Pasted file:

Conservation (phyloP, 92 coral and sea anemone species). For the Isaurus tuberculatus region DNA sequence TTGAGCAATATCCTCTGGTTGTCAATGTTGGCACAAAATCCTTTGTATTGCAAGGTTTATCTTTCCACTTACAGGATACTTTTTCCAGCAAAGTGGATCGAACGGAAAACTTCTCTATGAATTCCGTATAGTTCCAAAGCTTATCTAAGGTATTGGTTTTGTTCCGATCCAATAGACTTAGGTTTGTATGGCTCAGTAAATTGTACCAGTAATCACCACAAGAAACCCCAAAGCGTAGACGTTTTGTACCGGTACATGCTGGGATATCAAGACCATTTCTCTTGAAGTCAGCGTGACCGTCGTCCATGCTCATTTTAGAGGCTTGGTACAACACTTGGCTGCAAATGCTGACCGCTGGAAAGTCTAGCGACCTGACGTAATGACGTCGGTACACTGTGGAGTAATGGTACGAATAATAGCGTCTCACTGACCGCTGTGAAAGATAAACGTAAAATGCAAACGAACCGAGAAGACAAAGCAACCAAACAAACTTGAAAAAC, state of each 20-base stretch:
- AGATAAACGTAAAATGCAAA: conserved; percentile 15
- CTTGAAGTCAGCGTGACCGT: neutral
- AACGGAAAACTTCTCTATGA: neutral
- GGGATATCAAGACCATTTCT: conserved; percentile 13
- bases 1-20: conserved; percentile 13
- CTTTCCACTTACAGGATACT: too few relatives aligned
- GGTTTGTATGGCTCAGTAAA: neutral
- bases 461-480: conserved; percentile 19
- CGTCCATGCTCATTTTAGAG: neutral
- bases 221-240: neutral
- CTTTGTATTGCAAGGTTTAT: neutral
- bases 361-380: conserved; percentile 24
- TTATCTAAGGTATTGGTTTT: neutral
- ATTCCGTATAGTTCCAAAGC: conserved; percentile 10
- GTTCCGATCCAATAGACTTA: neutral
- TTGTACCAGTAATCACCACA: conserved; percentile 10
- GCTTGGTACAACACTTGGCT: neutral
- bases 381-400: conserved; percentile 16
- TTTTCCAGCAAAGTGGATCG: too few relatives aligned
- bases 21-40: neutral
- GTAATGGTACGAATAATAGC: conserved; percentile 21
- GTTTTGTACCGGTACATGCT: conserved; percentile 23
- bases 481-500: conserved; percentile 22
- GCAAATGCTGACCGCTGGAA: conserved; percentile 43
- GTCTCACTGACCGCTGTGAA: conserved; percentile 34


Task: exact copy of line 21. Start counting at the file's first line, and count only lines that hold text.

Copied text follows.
- bases 21-40: neutral